Water, water everywhere...but...soon...not a drop to drink...unless water guzzlers take action.

The Brooklyn Botanic Garden—a 52-acre gem in one of the outer boroughs of New York City that "drinks" 21.9 million gal of water annually—is trying to do something about its giant thirst. If it succeeds, it will also be setting an example for others to follow.

The garden has a plan to install a water recirculation system that will capture up to 30 million gal of rainwater annually and greatly lessen the garden’s dependence on the greater New York fresh water supply. Under the plan, the garden would become a water sipper, reducing its guzzling by a whopping 21 million gal each year. That's a 95% drop.

There are more than 800 botanic gardens around the world. Assume, for the sake of argument, that about 700 of those are in climates with rainfall. And assume the average size is 50 acres. Imagine that each one installs a rainwater capture and recirculation system. That means a potential savings of more than 14 billion gal of potable water, annually.

Thinking about the garden made me thirsty for facts about golf-course guzzling. There are more than 35,000 golf courses worldwide. In the U.S., golf courses comprise an estimated 1,198,381 acres of irrigated turf grass, and their total annual water use, averaged over 2003, 2004 and 2005, was estimated at 2,312,701 acre-ft. (One acre-ft is the volume of water sufficient to cover an acre of land to a depth of 1 ft.) That was a few years ago, when there were 16,000 facilities. Currently, there are about 17,600.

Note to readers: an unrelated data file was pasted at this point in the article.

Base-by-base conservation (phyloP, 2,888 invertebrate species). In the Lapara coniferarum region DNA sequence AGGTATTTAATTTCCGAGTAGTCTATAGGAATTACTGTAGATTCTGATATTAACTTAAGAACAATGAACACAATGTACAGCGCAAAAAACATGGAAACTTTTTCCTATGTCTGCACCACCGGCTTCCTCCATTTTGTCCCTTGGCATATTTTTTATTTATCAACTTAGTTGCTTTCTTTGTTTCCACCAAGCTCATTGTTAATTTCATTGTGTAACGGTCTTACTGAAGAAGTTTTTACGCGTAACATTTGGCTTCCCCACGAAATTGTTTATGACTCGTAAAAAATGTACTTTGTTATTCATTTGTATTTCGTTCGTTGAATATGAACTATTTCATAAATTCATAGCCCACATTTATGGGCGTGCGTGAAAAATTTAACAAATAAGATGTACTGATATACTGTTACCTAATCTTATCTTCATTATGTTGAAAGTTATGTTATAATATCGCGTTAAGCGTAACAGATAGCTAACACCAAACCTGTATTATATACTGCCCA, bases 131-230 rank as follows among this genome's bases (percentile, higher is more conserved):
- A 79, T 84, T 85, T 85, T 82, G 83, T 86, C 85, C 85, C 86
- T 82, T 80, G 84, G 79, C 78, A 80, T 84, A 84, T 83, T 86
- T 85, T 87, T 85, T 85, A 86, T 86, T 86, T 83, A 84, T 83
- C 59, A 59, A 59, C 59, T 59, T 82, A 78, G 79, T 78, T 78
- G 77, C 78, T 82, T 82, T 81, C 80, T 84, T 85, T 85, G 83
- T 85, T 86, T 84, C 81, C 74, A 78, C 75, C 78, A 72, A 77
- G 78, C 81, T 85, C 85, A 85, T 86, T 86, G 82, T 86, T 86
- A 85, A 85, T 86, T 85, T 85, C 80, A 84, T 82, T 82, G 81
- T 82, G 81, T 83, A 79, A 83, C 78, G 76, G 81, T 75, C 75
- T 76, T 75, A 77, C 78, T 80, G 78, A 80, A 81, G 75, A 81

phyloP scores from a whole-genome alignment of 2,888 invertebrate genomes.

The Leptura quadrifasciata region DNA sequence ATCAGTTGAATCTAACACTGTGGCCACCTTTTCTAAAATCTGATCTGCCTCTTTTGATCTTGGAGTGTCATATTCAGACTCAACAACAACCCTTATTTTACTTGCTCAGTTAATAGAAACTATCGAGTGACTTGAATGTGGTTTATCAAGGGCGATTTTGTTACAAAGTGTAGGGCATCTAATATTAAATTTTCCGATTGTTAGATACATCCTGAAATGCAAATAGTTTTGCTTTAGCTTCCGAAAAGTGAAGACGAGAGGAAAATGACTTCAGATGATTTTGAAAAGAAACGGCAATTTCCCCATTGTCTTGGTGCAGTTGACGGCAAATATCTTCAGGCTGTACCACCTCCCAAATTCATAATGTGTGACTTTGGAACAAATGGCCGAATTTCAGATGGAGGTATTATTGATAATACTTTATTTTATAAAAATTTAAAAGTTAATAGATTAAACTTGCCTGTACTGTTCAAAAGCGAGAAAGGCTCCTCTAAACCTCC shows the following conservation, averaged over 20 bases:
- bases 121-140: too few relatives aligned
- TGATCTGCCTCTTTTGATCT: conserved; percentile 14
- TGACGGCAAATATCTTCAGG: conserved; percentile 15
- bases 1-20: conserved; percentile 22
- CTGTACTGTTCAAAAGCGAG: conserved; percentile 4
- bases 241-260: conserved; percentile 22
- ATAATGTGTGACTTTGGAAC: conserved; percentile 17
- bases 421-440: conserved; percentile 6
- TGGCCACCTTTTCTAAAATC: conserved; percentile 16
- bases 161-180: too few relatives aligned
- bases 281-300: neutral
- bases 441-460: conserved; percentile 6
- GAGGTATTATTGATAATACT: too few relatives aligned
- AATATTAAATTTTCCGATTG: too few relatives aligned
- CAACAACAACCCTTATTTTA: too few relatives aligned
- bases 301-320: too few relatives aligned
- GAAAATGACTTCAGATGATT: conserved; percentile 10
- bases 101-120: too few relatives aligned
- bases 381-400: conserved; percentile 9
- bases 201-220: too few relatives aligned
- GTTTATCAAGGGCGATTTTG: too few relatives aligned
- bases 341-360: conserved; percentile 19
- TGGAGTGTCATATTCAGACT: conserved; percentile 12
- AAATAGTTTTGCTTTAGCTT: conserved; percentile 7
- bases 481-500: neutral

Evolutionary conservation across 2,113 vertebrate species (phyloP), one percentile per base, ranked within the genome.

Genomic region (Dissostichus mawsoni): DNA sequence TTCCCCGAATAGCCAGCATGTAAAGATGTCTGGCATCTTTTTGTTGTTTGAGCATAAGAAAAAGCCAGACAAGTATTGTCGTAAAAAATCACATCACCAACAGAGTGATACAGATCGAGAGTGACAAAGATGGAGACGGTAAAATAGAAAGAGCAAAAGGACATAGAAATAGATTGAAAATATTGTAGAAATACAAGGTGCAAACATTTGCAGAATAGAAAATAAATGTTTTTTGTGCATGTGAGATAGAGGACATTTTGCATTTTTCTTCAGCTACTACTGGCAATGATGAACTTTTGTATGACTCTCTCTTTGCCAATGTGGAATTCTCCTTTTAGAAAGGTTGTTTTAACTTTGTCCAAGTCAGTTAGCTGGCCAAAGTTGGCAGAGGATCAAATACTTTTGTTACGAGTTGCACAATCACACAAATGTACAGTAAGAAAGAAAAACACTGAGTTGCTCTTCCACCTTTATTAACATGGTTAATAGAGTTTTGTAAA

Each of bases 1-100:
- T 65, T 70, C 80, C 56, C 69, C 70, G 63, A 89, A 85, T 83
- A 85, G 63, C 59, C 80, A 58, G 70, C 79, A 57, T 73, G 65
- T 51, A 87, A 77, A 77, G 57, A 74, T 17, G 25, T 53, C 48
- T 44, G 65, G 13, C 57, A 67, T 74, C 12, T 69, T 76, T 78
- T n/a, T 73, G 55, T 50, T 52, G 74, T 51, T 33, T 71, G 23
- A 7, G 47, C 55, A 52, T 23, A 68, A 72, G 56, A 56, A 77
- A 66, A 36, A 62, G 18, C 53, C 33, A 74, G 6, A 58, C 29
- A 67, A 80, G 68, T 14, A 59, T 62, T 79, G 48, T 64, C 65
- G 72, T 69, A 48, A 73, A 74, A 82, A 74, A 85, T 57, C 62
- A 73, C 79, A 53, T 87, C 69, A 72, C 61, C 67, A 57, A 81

Assume, again for the sake of argument, that about 34,000 of the world's golf courses are in climates with rainfall. That means that, with rainwater reclamation—assuming they could follow the Brooklyn model—golf courses could reduce annual water consumption by more than 90%. That's roughly slashing 4,600,000 acre-ft of water use to 460,000 acre-ft.

My numbers may not be 100% correct but my argument is spot on. There is a huge potential for big water guzzlers to conserve potable water. It's way past time for the true greening of gardens and golf courses—way past time!!!